Passive house design

Passive house design has gained traction in Europe and is now starting to trend in Australia. This modern house design technique of building aims to create homes with higher energy efficiency and fewer costs long term.

Passive house design helps with the environment home

What is passive house design?

Passive house design, also known as ‘Passivhaus’ in German, is a method of design principles used by builders and architects to reduce or eliminate the need for supplementary or additional heating and cooling in your home. The average use of heating and cooling can account for 40% of the energy usage in your home, followed by appliances at 33%.

A home with passive design will be low-energy. It aims to reduce your carbon footprint on the environment. In turn, it can also save you on energy costs.

How does passive design work for a home?

Passive design uses natural sources of heating and cooling to meet the needs of your home. An example of this would be to take advantage of the sun during cold weather or a cool breeze during hot weather.

There’s no one way to do passive house design. You’ll need to consider a few factors like the position of your home including roof, walls, windows, and floors. The other element which impacts this is climate. Although Australia is typically hot during summer months, in some areas, the weather may change. In Queensland, tropical storms can affect building design, whereas colder temperatures impact a home in Melbourne in winter. Your proximity to the ocean may also interfere with weather patterns and your house design.

By being aware of your surroundings and how the sun or wind changes throughout the year, you can help minimise unwanted heat gain and loss, creating a more comfortable home environment.

Passive house design principles

If modern house design trends inspire you, passive house design is something you don’t want to overlook.

According to Australian Passive House Association, there are five principles for passive house design.

1. Insulation

Insulation is seen as a barrier to heat flow and improves comfortability. It’s vital to keep the heat in your home during winter and out or limited in summer. Adding insulation to your modern house design can also help to waterproof and soundproof your home, and is best done at the time of construction. However, insulation can still be done later where appropriate.

2. Windows

You wouldn’t leave an air con with the door open, but your home could still be losing its natural heating and cooling less visibly. If you seal your windows, you can stop these air leaks. This sealing is essential if you live in an area prone to drastic changes in temperature. The best option is to use low-emission double or triple glazing with thermal broken or non-metal frames. The windows should be in a position that makes the most of the sun movements all year round.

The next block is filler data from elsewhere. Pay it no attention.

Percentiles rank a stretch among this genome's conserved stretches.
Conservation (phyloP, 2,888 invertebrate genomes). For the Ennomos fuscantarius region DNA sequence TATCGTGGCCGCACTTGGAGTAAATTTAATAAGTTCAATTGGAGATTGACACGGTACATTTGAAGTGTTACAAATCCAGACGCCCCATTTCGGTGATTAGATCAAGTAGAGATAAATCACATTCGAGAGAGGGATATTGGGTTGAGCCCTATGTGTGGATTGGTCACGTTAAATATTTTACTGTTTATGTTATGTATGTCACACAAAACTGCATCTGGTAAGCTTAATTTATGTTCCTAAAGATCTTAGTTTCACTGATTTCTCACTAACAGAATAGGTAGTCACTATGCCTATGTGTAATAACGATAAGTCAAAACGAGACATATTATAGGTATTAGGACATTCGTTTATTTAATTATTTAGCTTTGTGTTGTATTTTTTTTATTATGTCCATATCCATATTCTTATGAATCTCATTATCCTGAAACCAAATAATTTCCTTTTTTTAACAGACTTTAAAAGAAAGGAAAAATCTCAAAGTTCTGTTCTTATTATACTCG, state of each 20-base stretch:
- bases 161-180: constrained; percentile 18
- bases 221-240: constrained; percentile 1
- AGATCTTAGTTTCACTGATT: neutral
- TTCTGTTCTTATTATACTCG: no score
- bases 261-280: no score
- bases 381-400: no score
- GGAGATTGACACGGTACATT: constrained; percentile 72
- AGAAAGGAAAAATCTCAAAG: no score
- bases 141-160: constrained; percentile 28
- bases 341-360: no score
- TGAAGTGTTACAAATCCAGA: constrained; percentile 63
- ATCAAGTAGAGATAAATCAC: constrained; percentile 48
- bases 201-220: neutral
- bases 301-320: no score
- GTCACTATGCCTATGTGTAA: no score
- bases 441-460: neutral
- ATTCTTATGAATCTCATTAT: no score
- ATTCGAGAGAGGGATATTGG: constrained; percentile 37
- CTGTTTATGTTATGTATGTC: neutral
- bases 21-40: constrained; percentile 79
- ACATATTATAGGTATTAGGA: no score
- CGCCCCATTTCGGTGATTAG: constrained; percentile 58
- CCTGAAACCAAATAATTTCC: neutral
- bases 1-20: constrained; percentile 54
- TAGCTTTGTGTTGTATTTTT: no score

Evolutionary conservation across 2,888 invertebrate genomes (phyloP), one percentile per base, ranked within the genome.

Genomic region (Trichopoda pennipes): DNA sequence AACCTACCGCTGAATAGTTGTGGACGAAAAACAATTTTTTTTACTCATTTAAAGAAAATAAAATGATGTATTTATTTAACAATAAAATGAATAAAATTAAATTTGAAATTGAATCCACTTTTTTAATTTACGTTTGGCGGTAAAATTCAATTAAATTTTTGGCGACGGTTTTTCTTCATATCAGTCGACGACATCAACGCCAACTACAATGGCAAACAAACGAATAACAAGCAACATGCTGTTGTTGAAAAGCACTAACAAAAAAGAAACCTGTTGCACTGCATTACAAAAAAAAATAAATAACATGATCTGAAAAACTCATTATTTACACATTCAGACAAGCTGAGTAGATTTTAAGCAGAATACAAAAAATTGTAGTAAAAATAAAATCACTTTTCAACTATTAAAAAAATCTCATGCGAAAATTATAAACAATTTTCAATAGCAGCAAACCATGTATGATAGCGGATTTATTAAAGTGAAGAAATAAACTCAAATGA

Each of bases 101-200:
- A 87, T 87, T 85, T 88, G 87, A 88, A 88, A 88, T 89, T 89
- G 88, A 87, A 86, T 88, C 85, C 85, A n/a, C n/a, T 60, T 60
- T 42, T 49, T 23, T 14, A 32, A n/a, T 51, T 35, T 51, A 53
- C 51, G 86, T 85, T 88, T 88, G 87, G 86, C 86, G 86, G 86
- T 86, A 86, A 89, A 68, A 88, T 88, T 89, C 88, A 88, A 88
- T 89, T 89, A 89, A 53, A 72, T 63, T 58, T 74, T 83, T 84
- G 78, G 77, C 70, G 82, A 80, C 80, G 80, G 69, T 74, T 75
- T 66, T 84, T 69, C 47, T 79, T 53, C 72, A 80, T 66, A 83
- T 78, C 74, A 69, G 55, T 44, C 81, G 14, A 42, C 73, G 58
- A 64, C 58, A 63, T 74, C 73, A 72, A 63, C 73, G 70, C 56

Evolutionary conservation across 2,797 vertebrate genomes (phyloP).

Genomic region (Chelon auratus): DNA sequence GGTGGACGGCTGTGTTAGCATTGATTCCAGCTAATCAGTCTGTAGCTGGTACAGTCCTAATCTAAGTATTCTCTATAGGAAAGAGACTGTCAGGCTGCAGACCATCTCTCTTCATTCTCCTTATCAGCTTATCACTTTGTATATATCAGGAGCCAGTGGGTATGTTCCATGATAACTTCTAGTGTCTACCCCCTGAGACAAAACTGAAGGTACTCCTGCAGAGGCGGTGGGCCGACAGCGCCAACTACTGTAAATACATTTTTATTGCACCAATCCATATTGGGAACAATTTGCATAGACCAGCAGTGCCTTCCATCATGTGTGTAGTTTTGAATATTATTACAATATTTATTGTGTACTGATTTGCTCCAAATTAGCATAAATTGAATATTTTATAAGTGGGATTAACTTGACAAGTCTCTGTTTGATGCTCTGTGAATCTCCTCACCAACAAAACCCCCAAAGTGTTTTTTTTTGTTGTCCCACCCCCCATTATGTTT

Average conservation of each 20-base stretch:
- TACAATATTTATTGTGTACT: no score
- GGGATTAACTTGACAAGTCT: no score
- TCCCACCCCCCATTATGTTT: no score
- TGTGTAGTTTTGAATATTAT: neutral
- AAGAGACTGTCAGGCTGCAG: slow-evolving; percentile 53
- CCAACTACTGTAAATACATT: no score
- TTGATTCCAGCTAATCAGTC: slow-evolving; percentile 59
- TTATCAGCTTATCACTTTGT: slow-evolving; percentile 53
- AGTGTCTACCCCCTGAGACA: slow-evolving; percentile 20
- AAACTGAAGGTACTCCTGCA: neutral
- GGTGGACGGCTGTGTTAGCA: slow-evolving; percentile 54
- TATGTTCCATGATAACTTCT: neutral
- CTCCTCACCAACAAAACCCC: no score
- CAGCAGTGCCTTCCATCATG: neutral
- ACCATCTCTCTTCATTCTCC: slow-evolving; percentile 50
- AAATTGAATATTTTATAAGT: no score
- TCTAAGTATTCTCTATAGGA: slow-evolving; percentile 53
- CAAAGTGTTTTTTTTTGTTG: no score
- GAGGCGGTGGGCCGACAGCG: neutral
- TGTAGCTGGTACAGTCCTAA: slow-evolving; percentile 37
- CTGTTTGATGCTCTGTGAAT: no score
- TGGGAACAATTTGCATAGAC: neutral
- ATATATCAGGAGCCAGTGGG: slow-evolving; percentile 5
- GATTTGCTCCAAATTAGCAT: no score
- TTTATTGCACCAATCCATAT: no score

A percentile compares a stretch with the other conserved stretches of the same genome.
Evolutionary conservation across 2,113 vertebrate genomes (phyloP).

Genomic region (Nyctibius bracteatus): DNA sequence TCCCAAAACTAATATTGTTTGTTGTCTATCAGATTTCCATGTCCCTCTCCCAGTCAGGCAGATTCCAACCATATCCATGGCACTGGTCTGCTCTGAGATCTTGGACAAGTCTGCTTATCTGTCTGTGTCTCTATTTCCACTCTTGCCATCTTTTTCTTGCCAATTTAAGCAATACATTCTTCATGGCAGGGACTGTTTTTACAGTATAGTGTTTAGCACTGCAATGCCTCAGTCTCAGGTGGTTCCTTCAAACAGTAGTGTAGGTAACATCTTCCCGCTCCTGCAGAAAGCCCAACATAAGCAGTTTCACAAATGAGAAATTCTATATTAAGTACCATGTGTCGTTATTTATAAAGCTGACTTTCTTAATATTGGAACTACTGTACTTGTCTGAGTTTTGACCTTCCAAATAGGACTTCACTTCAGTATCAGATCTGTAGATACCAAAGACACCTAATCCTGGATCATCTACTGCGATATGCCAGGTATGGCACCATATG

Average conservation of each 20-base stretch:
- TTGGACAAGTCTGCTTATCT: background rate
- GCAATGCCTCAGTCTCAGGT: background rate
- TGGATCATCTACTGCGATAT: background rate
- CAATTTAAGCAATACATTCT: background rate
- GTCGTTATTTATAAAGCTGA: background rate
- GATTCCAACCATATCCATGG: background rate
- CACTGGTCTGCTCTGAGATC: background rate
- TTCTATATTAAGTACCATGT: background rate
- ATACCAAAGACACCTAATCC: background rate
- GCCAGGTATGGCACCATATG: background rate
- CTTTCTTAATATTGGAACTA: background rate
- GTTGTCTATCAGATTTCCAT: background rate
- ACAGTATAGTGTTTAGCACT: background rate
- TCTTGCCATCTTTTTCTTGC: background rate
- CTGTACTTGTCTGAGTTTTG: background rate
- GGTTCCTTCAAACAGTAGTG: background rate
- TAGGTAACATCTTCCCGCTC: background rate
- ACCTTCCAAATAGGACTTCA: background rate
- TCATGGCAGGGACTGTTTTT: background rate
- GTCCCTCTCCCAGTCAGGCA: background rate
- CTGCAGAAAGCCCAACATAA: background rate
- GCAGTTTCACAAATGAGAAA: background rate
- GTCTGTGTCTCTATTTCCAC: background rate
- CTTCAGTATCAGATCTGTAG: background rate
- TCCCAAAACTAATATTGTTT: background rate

3. Ventilation

Air is good for us! However, by opening windows or doors you can expose yourself to noise, dirt or other pollutants. To prevent this and to keep your home cold and warm when needed, a mechanical ventilation unit could be useful. This unit recovers heat and coolth, while also filtering the air coming into your home. And you’ll still enjoy the added privacy you need.

4. Airtightness

Airtightness is an essential part of passive house design. This technique helps to ensure that there’s only a limited amount of gaps and cracks in your home, giving you better thermal control and no draughts.

5. Construction

When constructing your passive home, you need to be aware that insulation thickness is significant, but so is the continuous elements of the insulation around. Similar to an envelope, if there’s one side not sealed, things may fall out, or the gap may get bigger. You should consider using materials that will absorb and store heat energy like the use of concrete, bricks, and tiles. These materials have high heat storage capacity, compared to the likes of timber which has lower levels.

How to build a passive house?

If you are looking to build a passive house, you can speak to an architect or builder about your options. Economically, passive house design is best suited for a new home or during the construction phase. That said, depending on your needs and budget, you can still make changes in your home that follow these principles.

See a farm-house inspired passive house design project

Passive house on a budget

Modern house design passive design home

If you already own your home or want to reduce your heating and cooling bills, applying some of the principles and techniques of passive house design can still be possible and rewarding.

1. Add shade

Adding shading to your house and outdoor spaces can reduce heat in your home during colder months, improve comfortability and help reduce your energy costs. You can use eaves, window awnings, green walls and shutters to block unwanted heat.

2. Solar heating

Instead of relying on traditional energy sources from the grid-like coal, opt-in for solar heating. Using the power of the sun is a least expensive option to heat your home. And at the same time, you’ll live by the passive house design philosophy to reduce your impact on the environment.

3. Replace windows

Have old windows or ones with gaps? Consider replacing them with double or triple-glazed versions. Also look at old glass doors, which may be letting heat escape when you need it during winter.

4. Draught proof

A common place where heat escapes is through the door. A quick fix for this is to add a rolled towel or buy a door snake. You may also consider sealants or a frame to help close other gaps around the area.

Modern house design

If you are looking to reduce sound in your place or want to transform it, check out our vertical gardens and green walls here.

Up next: 16 ways to keep warm in your home

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